Fig. 1
Schematic diagram of the procedures to estimate the in vivo brain-to-skull conductivity ratio in human subjects. The electrical potentials over the scalp are recorded during injection of current onto a pair of adjacent subdural electrodes (1 cm apart). ...

Computer simulations were conducted to test the validity and evaluate the performance of the above-mentioned procedure. Brain-to-skull conductivity ratios of 20, 50, and 80 were tested in the FEM head model. The scalp electrical potentials at 32 locations were calculated by the FEM and the noise-contaminated scalp potential measurements were simulated by adding Gaussian white noise (GWN) with noise level of 10% to the computed scalp potentials, and GWN with standard deviation of 5mm to the scalp electrode positions. In the computer simulations, the brain-to-skull conductivity ratio was estimated with a relative error of less than 10%, when the testing brain-to-skull conductivity ratio was set to 20, 50 or 80, regardless of the initial value in the search procedure. The computer simulations provided a calibration of the present estimation procedures.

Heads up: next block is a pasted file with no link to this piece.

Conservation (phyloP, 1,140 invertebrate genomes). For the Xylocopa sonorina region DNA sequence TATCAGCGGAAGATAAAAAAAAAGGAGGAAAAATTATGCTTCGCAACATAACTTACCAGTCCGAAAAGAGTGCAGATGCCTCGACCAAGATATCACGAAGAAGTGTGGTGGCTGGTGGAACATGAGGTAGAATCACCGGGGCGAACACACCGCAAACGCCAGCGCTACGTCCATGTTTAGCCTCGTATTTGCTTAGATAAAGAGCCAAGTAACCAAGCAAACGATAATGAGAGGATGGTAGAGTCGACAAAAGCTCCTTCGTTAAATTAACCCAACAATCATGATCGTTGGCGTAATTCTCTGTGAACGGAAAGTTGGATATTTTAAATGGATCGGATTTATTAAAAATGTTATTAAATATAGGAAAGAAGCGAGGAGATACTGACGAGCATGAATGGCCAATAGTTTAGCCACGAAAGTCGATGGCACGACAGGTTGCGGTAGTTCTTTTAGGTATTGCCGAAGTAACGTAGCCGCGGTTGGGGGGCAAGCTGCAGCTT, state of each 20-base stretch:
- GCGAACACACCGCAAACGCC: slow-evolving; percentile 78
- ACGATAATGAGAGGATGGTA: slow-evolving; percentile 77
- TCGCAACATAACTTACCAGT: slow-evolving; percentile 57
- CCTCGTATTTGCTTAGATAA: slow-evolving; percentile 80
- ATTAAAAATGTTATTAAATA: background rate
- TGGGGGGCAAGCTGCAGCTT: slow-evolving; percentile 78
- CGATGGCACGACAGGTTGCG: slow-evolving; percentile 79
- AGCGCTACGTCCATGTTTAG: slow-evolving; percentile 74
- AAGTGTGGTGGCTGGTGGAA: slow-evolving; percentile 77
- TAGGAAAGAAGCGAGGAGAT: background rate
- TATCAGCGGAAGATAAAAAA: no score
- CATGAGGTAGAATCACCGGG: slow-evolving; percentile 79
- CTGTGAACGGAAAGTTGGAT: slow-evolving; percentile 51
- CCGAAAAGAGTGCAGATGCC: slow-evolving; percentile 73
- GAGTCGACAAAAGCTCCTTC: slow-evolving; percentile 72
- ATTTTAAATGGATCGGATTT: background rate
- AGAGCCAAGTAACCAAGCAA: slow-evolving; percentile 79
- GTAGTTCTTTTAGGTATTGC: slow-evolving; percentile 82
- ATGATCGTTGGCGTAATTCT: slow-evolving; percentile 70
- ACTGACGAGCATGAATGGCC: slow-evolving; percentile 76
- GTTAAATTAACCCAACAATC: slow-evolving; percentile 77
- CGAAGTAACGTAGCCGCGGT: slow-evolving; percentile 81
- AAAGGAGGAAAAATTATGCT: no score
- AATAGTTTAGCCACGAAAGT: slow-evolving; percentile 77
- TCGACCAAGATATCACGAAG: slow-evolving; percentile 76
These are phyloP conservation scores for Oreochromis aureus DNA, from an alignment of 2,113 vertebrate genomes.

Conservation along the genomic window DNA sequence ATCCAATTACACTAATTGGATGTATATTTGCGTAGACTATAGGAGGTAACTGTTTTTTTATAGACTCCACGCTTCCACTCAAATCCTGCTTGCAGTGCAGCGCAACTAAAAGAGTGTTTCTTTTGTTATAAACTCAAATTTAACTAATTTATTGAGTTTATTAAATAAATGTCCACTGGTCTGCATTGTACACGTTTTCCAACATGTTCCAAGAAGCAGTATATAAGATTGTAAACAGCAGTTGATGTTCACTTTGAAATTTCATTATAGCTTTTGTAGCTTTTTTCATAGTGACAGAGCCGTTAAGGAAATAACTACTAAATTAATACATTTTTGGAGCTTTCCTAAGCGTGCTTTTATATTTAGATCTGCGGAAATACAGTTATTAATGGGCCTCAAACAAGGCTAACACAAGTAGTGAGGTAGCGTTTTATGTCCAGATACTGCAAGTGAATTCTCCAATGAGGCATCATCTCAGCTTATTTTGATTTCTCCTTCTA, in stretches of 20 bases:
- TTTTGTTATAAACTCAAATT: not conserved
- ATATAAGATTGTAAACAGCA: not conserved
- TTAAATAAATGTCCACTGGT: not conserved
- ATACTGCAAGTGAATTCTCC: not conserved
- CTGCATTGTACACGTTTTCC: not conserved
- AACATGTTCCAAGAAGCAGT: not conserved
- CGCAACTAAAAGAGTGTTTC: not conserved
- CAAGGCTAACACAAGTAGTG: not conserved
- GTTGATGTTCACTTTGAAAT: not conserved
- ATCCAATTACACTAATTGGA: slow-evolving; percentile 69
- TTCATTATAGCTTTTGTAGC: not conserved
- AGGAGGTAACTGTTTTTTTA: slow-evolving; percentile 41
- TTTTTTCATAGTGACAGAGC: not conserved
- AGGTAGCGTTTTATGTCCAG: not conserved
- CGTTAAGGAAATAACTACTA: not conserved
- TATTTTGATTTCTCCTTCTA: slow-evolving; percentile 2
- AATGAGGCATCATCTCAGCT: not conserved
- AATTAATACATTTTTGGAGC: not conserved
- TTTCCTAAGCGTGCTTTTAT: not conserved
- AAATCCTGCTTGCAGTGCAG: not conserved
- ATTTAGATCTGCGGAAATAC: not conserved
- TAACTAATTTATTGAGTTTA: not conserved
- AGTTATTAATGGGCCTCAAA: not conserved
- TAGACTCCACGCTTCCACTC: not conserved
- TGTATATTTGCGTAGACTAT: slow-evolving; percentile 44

In the human experimentation, scalp potential signals were recorded for a duration of 2-sec, and averaged for each of the stimulation experiments. The averaged signals with the largest signal-to-noise ratio (SNR) were used to estimate the brain-to-skull conductivity ratio. The results from patient #1 are shown in Fig. 2, where the electrical currents were injected into nine locations, sequentially one location at a time (8 in the frontal grids and 1 in the posterior grid) with stimulation strength ranging from 6 mA to 9 mA. The results indicate that the estimated brain-to-skull conductivity ratio remained at a similar level, but some variations are observed for different current stimulation strengths and among different stimulation locations. While the variation in the estimate was relatively small for a given stimulation location, the variation occurred maybe due to the different signal-to-noise ratio in the scalp potential measurements. The horizontal bars in Fig. 2 depict the mean value for each of the stimulation locations. Averaged over 29 sets of data in patient #1, the brain-to-skull conductivity ratio was estimated to be 17.9±2.3. The results from patient #2 are shown in Fig. 3, where there were three stimulation locations with the injected current strength ranging from 4 mA to 9 mA. The results from patient #2 were similar to those in patient #1. Averaged over 20 sets of data in patient #2, the brain-to-skull conductivity ratio was estimated to be 19.9±1.0, which is close to the estimate from patient #1. Summarizing all 49 sets of data from the two patients studied, the brain-to-skull conductivity ratio was estimated to be 18.7±2.1.